Recently, I have been pondering the relevance of this statement in my own life. It has been a number of years since I separated, but I still struggle with a lack of vision for my life. It doesn’t really matter how you come to be separated from your children and their mother, I think at some time we all experience the same thing — a need to re-evaluate our vision for our life.
It would be fair to say that I was sold the happy-ever-after and live for the children, work hard and move ahead as a family unit message. These are great messages, but when you realise that situation has now changed, it becomes important to recast a vision for your life. I hasten to add that I haven’t perished as such yet, but I view not moving forward very far as part of perishing.
I accept that there is a great emotional toll which accompanies divorce and separation, including from spouse and children, so I don’t want to sound like I’m denying that in any way. I also agree that the financial strain is difficult to bear, yet I cannot get past the statement that without vision, people perish.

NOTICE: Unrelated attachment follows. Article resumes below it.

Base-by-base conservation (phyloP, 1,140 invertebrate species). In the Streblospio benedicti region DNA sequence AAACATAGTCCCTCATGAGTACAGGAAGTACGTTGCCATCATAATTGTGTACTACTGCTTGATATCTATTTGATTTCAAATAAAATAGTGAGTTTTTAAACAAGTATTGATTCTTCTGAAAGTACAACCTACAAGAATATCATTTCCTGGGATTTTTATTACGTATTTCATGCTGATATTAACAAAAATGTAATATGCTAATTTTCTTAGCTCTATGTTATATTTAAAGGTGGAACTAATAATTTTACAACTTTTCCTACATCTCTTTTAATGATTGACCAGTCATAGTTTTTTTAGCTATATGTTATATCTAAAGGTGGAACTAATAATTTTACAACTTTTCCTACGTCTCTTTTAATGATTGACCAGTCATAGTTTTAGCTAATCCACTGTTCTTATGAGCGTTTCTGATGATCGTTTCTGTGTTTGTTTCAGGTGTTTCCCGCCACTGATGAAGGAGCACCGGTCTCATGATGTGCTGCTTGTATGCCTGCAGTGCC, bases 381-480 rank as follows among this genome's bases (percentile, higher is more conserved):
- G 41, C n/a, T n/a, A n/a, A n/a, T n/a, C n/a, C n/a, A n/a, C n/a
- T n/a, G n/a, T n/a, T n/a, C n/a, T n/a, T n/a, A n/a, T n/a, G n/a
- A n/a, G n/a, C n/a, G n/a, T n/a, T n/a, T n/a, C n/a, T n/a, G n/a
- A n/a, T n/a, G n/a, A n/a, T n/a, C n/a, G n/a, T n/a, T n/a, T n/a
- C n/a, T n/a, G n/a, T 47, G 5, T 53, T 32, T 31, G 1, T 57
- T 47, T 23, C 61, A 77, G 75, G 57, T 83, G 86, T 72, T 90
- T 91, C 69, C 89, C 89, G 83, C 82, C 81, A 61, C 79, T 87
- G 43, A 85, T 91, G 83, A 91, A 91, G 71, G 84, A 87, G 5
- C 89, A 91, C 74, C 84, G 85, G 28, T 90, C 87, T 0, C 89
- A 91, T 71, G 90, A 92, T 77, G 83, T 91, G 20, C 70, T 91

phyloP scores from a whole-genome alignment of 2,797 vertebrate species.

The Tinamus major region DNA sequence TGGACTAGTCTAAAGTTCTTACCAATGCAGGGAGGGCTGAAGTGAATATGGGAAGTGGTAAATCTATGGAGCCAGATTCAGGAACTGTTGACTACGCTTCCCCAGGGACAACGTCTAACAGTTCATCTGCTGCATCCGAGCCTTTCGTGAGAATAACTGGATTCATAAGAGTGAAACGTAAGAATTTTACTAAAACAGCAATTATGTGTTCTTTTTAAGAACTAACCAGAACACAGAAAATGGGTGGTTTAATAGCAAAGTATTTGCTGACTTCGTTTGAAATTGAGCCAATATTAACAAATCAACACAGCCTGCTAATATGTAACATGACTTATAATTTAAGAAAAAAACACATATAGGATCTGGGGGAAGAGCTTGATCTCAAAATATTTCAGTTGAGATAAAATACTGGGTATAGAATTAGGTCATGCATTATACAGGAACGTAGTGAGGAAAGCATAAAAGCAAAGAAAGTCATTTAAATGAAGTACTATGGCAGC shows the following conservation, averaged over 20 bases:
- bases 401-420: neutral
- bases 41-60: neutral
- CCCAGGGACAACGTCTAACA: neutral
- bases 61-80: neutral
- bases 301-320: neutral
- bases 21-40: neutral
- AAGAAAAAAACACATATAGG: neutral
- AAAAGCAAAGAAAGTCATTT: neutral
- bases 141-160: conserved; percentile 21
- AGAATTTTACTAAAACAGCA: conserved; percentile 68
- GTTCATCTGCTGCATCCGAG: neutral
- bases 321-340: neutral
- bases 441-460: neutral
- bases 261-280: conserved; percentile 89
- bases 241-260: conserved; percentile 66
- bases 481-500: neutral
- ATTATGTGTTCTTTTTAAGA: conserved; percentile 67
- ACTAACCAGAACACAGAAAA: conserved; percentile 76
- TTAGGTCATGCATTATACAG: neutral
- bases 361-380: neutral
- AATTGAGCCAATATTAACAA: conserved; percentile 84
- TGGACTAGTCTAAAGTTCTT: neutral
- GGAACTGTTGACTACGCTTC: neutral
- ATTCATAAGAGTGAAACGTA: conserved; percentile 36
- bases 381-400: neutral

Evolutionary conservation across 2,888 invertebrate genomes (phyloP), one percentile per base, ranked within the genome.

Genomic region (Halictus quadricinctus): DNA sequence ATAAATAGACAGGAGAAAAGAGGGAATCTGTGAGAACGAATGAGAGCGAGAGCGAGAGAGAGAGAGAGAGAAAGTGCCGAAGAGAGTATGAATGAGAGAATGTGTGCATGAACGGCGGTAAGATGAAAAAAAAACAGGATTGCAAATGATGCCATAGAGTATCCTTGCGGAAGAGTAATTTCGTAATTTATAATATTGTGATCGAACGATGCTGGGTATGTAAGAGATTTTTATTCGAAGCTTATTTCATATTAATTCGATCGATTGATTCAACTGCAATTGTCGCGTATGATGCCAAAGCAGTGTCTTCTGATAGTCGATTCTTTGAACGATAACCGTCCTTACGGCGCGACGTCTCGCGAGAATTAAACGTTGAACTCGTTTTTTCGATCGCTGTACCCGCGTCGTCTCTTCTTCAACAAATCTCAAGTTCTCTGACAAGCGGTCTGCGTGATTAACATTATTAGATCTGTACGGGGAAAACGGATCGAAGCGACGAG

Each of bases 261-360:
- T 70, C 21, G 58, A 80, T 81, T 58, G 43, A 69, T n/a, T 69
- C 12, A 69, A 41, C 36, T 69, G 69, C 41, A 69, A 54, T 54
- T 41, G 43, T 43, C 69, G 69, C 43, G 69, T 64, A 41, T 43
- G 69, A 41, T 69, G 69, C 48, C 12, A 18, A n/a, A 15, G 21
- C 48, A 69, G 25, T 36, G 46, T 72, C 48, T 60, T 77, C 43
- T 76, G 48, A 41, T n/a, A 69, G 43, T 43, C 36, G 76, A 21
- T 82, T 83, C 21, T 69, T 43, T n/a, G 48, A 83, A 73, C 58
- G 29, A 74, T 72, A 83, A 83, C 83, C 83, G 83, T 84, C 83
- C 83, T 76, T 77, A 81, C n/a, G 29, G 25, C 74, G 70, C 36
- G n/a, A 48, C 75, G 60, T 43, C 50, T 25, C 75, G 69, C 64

As I stated earlier, I’m still breathing, but my life feels like it’s been on hold for far too long, and I attribute that to a lack of vision for my own life. Having said that, I wish to add that I still struggle to cast a vision for my life, but I am encouraged to do so by the statistics that say of the population only a very small percent become rich, and of those studied, they all carried with them their vision for their life. The really successful ones reviewed that vision regularly.
You don’t have to aim to be a zillionaire, but we all need to set a vision for our lives; if you’re now separated or divorced, recast a vision. With a vision, you will always reach a greater height than without a goal. I encourage you to recast yourself a vision, and if it seems selfish, that’s a reflection of how things have changed, not a reflection of diminished love for your children. In the long run, kids benefit from seeing us move ahead, and we all want the best for our children.
Colin Stollery, CPA and Business Consultant, is a committed father of two boys aged 9 & 10, and has been separated for nine years. Colin is an avid reader and is keen to encourage other single dads.
[Photo by Laker